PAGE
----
Posted on 28 March 2013.
Rusty’s Saloon and Grill used to have a reputation as the kind of place you wouldn’t want to wander into late at night. Non-locals knew the Bishop bar as a hangout for a tougher crowd, a watering hole where casual visitors, especially young women, might not feel entirely at home. Now, current owners Michele and Mike Allen hope to change that reputation with a remodel and a revised attitude toward the management of the historic saloon.
The Allens acquired Rusty’s in 2005, taking over from a previous owner who, in Michele’s words, “made poor decisions in management. The whole atmosphere changed; I didn’t want to come in here. It made me sad to see that happen.”
The couple didn’t take their own decision to buy the bar lightly. “I literally prayed about it,” Michele said. “But I felt like it was important to give Rusty’s back to the town.”
Michele and Mike are keen to honor the history of the bar, which has been Rusty’s since 1947, and “The Spot” before that, while creating a new, comfortable and communal environment. Renovations have expanded the shuffleboard and dartboard area, and replaced a bathroom Michele described as one step above an outhouse with new, handicap friendly restrooms.
Much of the rustic charm of Rusty’s remains intact, however. Take a peek at the “new” bar and you’ll find much of the old: a fascinating blend of mounted deer heads, dried hornets’ nests, rusted cowbells, antique pistols, oil paintings, historic photographs, dusty glass bottles, a faded bordello sign, and an elegant elk antler rack adorn the walls, bar rafters, and entryway.
Sit down at the bar, and you might hear bartender and promotions manager Shauna Trim, daughter of Michele and Allen, call the other patrons by name, trading jokes and asides, and encouraging them to pick their favorite songs on the jukebox. “Rusty’s is like Cheers,” said Michele; “everyone knows your name, and you can always walk in and see a friendly face. It’s family here, for some people. This is where people come when they need a shoulder.”
The family feel is integral to the Allens, who run Rusty’s with the help of daughter Shauna, as well as son Rob, manager of the bar. Creating a safe space, where patrons feel welcomed and cared for like family, is equally important. Michele emphasized monthly security training for employees, as well as security cameras that “we hope we’ll never need,” she said. Mike Allen’s main goal when renovating Rusty’s was to “make a place where unaccompanied women feel comfortable coming in,” daughter Shauna said.
Another one of Mike’s goals: expanding the space while preserving the atmosphere. “He didn’t want to come in and make a modern sports bar,” said Michele. The bar still offers a competition-sized shuffleboard, dartboards, foosball and pool tables, but the Allens chose not to mount a TV on every wall to distract patrons from the games at hand. “He wanted to keep the feel of Rusty’s,” she said. “It’s almost like a museum for Bishop.”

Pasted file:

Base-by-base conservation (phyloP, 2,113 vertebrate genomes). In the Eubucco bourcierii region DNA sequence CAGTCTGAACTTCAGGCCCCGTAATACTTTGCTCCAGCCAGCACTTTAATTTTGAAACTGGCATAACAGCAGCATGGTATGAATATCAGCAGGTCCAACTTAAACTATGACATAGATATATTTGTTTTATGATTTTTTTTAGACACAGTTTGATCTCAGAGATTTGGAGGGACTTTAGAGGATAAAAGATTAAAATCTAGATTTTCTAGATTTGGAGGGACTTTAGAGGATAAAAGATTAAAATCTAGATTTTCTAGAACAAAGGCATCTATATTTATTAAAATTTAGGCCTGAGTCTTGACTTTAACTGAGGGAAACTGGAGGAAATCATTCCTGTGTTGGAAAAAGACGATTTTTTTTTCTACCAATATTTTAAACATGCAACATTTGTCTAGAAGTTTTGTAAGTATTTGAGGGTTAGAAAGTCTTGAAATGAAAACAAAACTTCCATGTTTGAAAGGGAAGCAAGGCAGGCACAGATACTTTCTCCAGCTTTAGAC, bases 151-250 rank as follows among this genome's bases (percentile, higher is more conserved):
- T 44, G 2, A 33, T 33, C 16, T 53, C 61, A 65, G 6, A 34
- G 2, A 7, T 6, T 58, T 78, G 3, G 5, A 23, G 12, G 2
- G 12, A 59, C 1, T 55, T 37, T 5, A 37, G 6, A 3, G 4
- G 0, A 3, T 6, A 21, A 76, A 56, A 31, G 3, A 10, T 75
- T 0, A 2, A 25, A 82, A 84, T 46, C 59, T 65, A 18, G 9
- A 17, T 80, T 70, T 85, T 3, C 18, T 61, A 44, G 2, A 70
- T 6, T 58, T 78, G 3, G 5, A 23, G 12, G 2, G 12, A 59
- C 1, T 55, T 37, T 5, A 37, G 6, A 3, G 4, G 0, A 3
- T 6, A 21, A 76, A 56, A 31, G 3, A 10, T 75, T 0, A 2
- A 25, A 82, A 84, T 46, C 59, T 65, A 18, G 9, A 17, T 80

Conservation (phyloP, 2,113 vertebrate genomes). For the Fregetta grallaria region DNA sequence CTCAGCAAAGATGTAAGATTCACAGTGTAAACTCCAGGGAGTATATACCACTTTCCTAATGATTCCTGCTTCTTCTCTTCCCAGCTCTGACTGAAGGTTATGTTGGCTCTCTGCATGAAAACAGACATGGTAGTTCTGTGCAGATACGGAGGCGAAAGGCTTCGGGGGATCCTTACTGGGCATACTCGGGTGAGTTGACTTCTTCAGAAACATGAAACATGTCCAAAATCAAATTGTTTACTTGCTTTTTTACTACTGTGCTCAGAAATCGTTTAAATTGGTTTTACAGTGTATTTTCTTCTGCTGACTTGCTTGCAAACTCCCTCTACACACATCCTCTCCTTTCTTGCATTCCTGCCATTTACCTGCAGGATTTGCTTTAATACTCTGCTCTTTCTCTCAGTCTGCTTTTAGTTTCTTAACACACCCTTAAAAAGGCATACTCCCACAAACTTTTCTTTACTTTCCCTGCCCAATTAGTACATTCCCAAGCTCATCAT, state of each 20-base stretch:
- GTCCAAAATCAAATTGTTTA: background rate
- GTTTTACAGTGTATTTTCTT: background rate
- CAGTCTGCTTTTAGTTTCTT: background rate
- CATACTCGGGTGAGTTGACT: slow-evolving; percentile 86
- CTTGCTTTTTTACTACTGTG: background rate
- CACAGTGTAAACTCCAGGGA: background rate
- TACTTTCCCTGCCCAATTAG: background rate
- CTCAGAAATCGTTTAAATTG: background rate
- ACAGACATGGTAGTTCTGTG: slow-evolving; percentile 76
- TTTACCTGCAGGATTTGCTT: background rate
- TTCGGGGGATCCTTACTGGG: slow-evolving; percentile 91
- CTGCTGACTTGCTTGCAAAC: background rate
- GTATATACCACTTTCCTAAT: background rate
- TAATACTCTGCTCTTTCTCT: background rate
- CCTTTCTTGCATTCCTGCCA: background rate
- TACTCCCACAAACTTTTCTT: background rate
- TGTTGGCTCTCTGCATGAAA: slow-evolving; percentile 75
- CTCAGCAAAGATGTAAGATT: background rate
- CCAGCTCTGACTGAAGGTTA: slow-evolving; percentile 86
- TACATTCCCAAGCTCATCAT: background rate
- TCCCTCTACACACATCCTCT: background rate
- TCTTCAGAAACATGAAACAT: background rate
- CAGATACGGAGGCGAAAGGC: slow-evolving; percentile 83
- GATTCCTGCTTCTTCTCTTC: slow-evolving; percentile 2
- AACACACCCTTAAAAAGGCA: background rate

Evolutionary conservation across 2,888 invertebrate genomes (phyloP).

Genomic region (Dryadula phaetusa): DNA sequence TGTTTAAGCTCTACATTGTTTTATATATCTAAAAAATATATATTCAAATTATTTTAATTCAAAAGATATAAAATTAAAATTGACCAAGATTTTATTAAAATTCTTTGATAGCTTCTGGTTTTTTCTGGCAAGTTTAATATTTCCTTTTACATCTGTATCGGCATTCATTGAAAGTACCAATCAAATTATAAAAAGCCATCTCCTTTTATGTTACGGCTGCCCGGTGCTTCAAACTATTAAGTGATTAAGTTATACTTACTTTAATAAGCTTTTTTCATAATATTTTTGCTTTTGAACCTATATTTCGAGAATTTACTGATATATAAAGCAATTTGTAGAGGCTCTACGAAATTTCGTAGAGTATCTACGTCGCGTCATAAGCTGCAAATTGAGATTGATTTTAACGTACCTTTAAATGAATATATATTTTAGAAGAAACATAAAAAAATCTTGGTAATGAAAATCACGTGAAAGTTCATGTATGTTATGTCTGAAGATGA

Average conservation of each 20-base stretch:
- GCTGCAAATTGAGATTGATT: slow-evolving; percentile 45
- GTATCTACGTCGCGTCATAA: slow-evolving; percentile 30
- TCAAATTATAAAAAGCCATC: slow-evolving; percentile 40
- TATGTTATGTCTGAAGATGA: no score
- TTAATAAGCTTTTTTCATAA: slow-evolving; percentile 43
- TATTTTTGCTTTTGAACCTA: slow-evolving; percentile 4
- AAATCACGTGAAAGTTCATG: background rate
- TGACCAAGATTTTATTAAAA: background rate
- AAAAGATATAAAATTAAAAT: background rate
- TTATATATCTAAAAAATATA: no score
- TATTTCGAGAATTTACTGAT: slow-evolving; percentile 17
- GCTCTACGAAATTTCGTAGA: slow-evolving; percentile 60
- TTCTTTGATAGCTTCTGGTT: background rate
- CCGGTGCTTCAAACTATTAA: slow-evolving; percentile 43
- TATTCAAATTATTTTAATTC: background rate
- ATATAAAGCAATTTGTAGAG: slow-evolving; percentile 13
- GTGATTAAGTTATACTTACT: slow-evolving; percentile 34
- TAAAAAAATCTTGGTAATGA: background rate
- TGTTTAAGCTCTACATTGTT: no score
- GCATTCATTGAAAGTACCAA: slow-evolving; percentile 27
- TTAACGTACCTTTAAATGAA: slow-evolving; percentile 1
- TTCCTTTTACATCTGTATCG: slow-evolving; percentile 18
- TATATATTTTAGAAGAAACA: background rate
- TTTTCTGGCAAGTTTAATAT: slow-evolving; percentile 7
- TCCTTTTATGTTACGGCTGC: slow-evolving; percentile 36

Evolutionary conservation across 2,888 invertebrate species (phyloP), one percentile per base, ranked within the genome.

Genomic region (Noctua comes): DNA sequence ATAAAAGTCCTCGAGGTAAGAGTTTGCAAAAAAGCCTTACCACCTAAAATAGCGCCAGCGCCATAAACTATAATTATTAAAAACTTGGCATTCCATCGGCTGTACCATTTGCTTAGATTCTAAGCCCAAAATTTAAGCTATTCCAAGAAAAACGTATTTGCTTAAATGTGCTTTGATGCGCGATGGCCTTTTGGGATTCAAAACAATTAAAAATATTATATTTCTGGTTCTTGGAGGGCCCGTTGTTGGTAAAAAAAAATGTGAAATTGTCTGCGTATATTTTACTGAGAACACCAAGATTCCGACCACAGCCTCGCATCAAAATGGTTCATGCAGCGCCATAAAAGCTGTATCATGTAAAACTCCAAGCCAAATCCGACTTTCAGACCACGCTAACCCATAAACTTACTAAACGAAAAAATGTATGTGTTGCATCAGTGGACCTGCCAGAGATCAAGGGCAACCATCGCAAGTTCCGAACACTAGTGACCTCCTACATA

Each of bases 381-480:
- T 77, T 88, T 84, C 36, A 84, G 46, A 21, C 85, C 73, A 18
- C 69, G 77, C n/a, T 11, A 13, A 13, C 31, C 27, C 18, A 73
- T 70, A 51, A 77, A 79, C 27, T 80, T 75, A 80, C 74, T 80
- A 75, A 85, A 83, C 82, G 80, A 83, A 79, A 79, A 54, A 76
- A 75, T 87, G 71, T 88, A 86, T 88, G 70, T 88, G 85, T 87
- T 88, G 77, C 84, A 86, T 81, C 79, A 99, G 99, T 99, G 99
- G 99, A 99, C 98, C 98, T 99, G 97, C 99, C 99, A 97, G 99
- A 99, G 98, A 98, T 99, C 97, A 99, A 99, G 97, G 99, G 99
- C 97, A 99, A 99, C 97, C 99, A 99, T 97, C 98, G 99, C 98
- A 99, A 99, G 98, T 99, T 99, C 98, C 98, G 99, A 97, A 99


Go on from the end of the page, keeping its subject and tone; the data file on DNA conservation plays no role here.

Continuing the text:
The couple plans to continue the remodel, adding a new kitchen, a bar built from harvested pine trees, wall decorations hewn from White Mountain Research Station logs, and a bandstand to accommodate live entertainment on the weekends.
Michele gave kudos to promotions manager Shauna, who brings a variety of entertainment to the bar. Nightly options include karaoke, DJs, live bands, ladies’ nights, as well as Wednesday pool tournaments and Thursday dart league. Shauna also organizes monthly parties, like the Stoplight, 80s Summer Beach, Halloween, Redneck, Miner’s Ball, and Ugly Sweater Party.
Still more events, like a recent raffle to support a local who broke his elbow in a car accident, have a philanthropic emphasis.
This past weekend, Shauna executed a 3-day St. Patrick’s extravaganza. “It’s always a tradition in Bishop to go to Rusty’s on St. Patrick’s Day,” she said. Friday kicked off with DJ Mo Funk, Saturday offered a ladies’ ‘Naughty Leprechaun’ contest, and Sunday, Shauna served free, homemade corn beef and cabbage until supplies ran out.
To Michele, one of the great signs of Rusty’s success is the returning clientele. Whether they come for the special events, or for the largest liquor selection in Bishop, which includes seasonal draft beers like the microbrew “Mule Drool” during Mule Days, a one-time visitor frequently turns into a hooked regular. Mementos like Christmas tree ornaments with the names of patrons, hung on the Rusty’s Christmas tree during the holidays, remind Michele of “the most important part of having a local bar,” she said.
Rusty’s Saloon might be raunchy or rowdy, depending on the night, but under the ownership of the Allens, it will always be a place for patrons to come together and have a good time.